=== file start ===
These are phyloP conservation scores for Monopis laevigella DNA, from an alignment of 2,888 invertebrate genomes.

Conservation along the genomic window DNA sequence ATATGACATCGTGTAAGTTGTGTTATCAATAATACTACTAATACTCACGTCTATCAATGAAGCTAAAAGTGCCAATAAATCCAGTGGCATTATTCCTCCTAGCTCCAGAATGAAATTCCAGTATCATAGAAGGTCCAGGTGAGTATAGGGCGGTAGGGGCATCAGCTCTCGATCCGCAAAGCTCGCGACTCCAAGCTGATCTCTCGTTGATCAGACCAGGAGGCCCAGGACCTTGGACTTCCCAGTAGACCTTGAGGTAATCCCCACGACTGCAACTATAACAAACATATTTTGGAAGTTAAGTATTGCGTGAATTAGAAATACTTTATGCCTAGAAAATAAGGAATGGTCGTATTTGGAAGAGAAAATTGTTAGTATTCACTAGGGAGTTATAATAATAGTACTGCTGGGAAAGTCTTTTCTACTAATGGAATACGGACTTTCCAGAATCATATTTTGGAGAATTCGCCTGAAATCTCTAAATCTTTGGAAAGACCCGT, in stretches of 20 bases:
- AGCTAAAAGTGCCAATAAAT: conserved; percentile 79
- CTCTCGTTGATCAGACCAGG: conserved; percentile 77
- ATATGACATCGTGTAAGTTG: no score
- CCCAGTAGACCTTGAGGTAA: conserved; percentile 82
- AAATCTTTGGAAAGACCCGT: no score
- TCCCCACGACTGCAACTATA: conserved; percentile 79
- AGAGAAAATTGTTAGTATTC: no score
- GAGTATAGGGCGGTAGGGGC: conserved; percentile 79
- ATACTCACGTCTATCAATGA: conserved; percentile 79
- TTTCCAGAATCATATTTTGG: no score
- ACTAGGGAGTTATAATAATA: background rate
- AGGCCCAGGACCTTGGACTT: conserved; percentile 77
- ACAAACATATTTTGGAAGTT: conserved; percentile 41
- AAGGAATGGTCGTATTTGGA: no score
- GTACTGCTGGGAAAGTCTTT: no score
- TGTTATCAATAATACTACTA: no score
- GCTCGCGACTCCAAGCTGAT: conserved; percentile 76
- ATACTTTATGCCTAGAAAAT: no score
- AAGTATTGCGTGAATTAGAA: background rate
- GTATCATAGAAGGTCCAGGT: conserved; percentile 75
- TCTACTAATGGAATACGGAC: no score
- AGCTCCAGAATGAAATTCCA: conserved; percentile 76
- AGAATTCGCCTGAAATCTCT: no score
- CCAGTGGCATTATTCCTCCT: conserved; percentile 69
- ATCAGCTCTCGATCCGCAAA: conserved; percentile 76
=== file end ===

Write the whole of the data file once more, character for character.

These are phyloP conservation scores for Monopis laevigella DNA, from an alignment of 2,888 invertebrate genomes.

Conservation along the genomic window DNA sequence ATATGACATCGTGTAAGTTGTGTTATCAATAATACTACTAATACTCACGTCTATCAATGAAGCTAAAAGTGCCAATAAATCCAGTGGCATTATTCCTCCTAGCTCCAGAATGAAATTCCAGTATCATAGAAGGTCCAGGTGAGTATAGGGCGGTAGGGGCATCAGCTCTCGATCCGCAAAGCTCGCGACTCCAAGCTGATCTCTCGTTGATCAGACCAGGAGGCCCAGGACCTTGGACTTCCCAGTAGACCTTGAGGTAATCCCCACGACTGCAACTATAACAAACATATTTTGGAAGTTAAGTATTGCGTGAATTAGAAATACTTTATGCCTAGAAAATAAGGAATGGTCGTATTTGGAAGAGAAAATTGTTAGTATTCACTAGGGAGTTATAATAATAGTACTGCTGGGAAAGTCTTTTCTACTAATGGAATACGGACTTTCCAGAATCATATTTTGGAGAATTCGCCTGAAATCTCTAAATCTTTGGAAAGACCCGT, in stretches of 20 bases:
- AGCTAAAAGTGCCAATAAAT: conserved; percentile 79
- CTCTCGTTGATCAGACCAGG: conserved; percentile 77
- ATATGACATCGTGTAAGTTG: no score
- CCCAGTAGACCTTGAGGTAA: conserved; percentile 82
- AAATCTTTGGAAAGACCCGT: no score
- TCCCCACGACTGCAACTATA: conserved; percentile 79
- AGAGAAAATTGTTAGTATTC: no score
- GAGTATAGGGCGGTAGGGGC: conserved; percentile 79
- ATACTCACGTCTATCAATGA: conserved; percentile 79
- TTTCCAGAATCATATTTTGG: no score
- ACTAGGGAGTTATAATAATA: background rate
- AGGCCCAGGACCTTGGACTT: conserved; percentile 77
- ACAAACATATTTTGGAAGTT: conserved; percentile 41
- AAGGAATGGTCGTATTTGGA: no score
- GTACTGCTGGGAAAGTCTTT: no score
- TGTTATCAATAATACTACTA: no score
- GCTCGCGACTCCAAGCTGAT: conserved; percentile 76
- ATACTTTATGCCTAGAAAAT: no score
- AAGTATTGCGTGAATTAGAA: background rate
- GTATCATAGAAGGTCCAGGT: conserved; percentile 75
- TCTACTAATGGAATACGGAC: no score
- AGCTCCAGAATGAAATTCCA: conserved; percentile 76
- AGAATTCGCCTGAAATCTCT: no score
- CCAGTGGCATTATTCCTCCT: conserved; percentile 69
- ATCAGCTCTCGATCCGCAAA: conserved; percentile 76